MEMBERS of the Legislative Assembly have shown a stout will to support high quality affordable nursery provision.
They unanimously supported a Motion presented by MLA Barry Elsby on Thursday that noted it was, “essential if our children are to reach their true potential.”
Nurseries in Stanley have faced a number of difficulties over the years including some being situated in unsuitable buildings, high running costs and a lack of qualified staff available.
MLA Elsby, said there were few families in the Islands where both parents did not work, “indeed FIG offers single parents subsidised places in nurseries to enable them to work more.”
He said a big concern in the most recent report by the Lucy Faithful Foundation was unregulated, and uninspected nurseries, adding, that anyone could set up a nursery in the Falklands regardless of their criminal past.
He explained: “There is no requirement to undertake police checks on employees, although all the nurseries do. There are no standards as to how many children can be looked after in a nursery at any one time or how many staff are required.”
Having said that, he noted that, all nurseries were desperate to improve and had worked enthusiastically with the Early Years co-ordinator and the Education Department in trying to follow good standards and take up training opportunities.
“However, a salary often in the region of only £6 per hour with no sick or annual leave means there is a high turn-over of staff with the result that many of the people working in our nurseries remain untrained,” he qualified.
He went on to compare that situation with FS1 “a government funded nursery,” saying, “when that was set up the Government rightly insisted we have qualified teachers and highly trained assistants and that we would follow all recommended UK standards, be inspected by the visiting Ofsted inspector and, of course, pay the same as teachers and LSAs in the Junior and Community schools.”
He outlined the dissatisfaction of parent with regard to some aspects of Falklands’ nurseries, some feeling they were unsafe and others unhappy they were not learning environments.
He said a report by Alana Arculus also presented evidence that nearly a quarter of parents were paying 30 per cent of their income on childcare, and almost 10 per cent were paying over 50 per cent.
After giving a number of arguments for his Motion, MLA Elsby said: “Life-long learning, something our Government strongly supports, clearly starts at birth.”
He said, “We owe it to our children and the country to commit to raising the standards of all nurseries in the Islands to the level seen in FS1 over the next five years.
“This will mean our Government meeting a significant proportion of the costs but we must view it as an investment.”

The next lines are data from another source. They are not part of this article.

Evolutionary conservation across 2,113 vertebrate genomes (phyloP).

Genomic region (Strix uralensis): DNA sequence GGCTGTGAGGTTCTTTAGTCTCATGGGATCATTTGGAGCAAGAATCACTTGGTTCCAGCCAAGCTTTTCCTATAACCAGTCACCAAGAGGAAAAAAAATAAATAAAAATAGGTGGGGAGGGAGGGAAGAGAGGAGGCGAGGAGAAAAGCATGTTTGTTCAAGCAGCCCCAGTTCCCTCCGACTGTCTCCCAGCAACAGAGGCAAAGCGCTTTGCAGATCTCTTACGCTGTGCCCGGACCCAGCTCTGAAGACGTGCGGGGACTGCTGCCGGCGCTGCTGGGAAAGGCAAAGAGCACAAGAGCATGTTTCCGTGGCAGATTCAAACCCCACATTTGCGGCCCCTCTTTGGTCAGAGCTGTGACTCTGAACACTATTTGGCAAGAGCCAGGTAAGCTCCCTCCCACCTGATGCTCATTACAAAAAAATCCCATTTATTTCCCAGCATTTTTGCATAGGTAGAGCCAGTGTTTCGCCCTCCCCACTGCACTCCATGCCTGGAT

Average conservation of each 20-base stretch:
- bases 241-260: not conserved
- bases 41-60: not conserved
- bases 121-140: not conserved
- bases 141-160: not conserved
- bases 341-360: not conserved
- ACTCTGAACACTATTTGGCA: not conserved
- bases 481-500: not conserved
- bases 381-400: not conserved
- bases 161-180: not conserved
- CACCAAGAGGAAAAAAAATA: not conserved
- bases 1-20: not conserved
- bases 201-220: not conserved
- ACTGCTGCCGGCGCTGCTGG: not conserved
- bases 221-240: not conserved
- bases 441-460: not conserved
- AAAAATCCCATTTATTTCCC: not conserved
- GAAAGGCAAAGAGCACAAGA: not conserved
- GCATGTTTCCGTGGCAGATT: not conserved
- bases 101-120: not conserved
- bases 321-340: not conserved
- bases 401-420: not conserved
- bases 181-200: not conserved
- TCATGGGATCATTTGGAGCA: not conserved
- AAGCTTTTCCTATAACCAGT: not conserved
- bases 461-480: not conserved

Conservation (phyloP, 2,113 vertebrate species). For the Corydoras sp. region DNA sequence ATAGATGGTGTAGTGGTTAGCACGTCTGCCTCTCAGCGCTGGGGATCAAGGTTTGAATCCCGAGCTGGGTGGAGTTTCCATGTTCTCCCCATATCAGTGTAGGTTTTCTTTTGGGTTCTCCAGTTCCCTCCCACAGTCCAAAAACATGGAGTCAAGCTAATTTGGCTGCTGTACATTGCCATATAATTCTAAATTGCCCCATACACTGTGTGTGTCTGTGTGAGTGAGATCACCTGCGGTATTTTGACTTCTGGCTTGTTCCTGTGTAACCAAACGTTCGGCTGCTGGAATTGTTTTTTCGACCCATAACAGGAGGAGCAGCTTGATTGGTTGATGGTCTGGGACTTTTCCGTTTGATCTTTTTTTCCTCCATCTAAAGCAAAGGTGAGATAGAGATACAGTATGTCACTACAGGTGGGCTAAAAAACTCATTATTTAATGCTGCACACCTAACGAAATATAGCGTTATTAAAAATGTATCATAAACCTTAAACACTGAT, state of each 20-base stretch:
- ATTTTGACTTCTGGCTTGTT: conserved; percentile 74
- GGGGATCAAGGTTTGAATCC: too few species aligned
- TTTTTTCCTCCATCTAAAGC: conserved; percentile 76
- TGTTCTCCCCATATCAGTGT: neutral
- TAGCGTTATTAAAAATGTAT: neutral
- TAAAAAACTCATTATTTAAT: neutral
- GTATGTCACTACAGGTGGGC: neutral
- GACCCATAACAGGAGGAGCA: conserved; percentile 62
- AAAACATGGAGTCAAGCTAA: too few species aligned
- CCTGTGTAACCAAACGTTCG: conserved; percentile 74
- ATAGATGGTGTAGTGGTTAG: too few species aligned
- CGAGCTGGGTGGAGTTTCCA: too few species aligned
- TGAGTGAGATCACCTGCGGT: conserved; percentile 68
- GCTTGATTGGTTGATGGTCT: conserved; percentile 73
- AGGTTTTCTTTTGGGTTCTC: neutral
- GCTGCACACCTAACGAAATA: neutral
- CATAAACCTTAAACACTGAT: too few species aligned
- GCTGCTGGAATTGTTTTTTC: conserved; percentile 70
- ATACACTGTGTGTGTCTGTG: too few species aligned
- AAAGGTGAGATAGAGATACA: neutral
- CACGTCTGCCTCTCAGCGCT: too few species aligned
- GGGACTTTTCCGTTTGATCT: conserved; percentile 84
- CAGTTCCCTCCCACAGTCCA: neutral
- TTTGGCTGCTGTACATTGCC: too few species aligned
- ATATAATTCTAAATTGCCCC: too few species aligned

MLA Michael Poole seconded the Motion and said he now believed Government had a duty to support nurseries and to support parents.
He said they needed to agree an action plan in the coming weeks, the first steps being some basic regulation and standards that were not too onerous.
He also believed the Government should look at partnership investment between FIG and the private sector in existing nursery infrastructure, and ensure it met those agreed basic standards.
Finally he said they should examine, “the much more difficult question of how the Government could support families in affording this higher quality nursery care and also in ensuring that work in the field of nursery provision is a viable and attractive career choice.”
MLA Poole believed another part of the policy could also be examined, such as the support of families, particularly within the planned review of employment law, plus look at maternity and paternity provision.
He said FIG could look at, “building in greater ability for flexible working within the Government as an employer, but also within employment law itself…”
He also felt it could form part of the social budgeting policy.
Referring to a point made by Gordon Ackroyd of FIDC he reiterated that they should aspire for excellence but be realistic about it: “We are a small community, having world class nursery provision is frankly just not realistic. He said: “We need minimum standards but we need to keep in the back of our minds that we are not going to get the level of care you might get in some places elsewhere in the world with larger populations and we are always likely to need to draw on specialised and highly technical care from elsewhere as we do currently in terms of sending people away or bringing specialists in.”
MLA Poole felt that only with proper public/private partnership, “can we achieve the dual goals of affordable and quality nursery provision and I think we should be making it a priority over the coming weeks.”
MLA Jan Cheek spoke of the potential for vouchers for nursery care, a concept she has long mooted, and MLA Phy Rendell noted that the issue was being “gripped” by the Department of Education and they should soon be receiving a report on the issue, from Alana Arculus.
She said the recent public meeting had clarified for her the various needs of parents including both nursery care and what was referred to as wrap around care, for older children whose parents were still working when school finished. She felt FIG should be involved in nurseries and there was an opportunity for public and private sector to work together probably on wrap around care.
MLA Mike Summers said the issue was about the practicalities as his colleague had outlined and that it was complex and required a lot of work. He said nothing would happen until they had some proposals on the table from the Department of Education to enable them to make some decisions… “so let’s get on with it and let’s see something.”